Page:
Description of IDEFOCS Team
We are a group of former child soldiers from difference fighting groups in Liberia but dedicated to one goal.
- Four former child soldiers (Male)
- Three women associated with fighting
Impact we have made so far
Since the establishment of IDEFOCS, we have rehabilitated and reintegrated 3000+ and provided with jobs opportunities, http://se-forum.se/2013/03/12/more-than-3000-former-child-soldiers-reintegrated-into-the-society-and-labour-market/ presently we are working with 100 of them.
Liberia’s two-parts, 16 years civil conflict are a story of much tragedy and disaster. More than three
hundred thousand lives were lost, and a million people were made displaced into refugee camps in
neighboring countries. Yet the greater marker of the war’s damaging effect is the immense population of
60,000 children that were either abducted and recruited or were forced to become child soldiers due to
some unforeseen circumstances. These Child soldiers committed wide spread atrocities; raping and
murdering people of all ages as they were instructed by their commanders, while under the influence of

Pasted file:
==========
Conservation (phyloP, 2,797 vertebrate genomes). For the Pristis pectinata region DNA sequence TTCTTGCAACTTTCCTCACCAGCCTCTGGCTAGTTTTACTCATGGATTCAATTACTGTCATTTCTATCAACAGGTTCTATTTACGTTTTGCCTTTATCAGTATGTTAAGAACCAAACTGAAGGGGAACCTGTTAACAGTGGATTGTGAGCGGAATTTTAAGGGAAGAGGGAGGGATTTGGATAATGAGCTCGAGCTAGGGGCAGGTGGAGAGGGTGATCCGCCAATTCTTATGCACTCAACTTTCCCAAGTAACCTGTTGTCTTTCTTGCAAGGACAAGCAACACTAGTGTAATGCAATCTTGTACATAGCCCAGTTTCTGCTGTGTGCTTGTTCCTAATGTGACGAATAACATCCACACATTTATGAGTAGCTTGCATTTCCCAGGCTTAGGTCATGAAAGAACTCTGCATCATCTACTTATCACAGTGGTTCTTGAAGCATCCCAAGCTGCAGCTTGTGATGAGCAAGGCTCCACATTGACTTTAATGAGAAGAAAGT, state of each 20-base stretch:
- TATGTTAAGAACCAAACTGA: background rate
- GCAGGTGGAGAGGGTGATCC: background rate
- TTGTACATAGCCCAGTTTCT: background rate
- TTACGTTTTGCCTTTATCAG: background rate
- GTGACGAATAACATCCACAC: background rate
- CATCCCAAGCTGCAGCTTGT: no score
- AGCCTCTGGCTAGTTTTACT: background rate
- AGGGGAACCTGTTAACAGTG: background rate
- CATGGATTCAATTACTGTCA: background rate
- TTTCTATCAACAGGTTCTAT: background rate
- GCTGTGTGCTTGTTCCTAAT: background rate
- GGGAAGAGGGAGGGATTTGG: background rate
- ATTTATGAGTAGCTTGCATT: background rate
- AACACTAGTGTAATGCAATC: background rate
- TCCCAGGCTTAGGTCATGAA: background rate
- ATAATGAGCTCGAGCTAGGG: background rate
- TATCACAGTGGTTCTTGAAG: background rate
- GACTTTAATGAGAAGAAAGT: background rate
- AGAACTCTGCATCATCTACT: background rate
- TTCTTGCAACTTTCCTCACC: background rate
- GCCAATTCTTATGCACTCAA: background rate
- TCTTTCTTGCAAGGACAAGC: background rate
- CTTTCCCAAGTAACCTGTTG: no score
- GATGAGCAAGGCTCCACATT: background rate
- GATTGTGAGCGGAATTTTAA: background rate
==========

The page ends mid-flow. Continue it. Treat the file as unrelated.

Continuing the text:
dangerous drugs administered to them. Because they were easily influence, and just as easily dispose of
by these adults that had recruited them, these child soldiers became the hottest commodity in West
Africa’s wars and due to their huge volubility politician and warlord are re-recruitment them for new
conflict in others West African countries.
The challenges in Liberia are almost more then what we had experienced in Ghana, because most of the
warlords who were perpetrators of the act of recruiting children into soldiers now found themselves in
top government positions. And with the closure of the UN/Government of Liberia ‘s Disarmament
Demobilization Rehabilitation Reintegration (DDRR) program for ex-combatants, it seemed odd that a
grass root group like IDEFOCS would raise the issue of former child soldiers. But the stunning fact was
hard to resist: thousands of FCS was engaged into violent crime like armed robbery, rape and drug abuse
all over the country. When we arrived in Monrovia, the urge to work in Liberia was irresistible, as
communities became threaten from violent acts perpetrated by these abandoned ex-child combatants.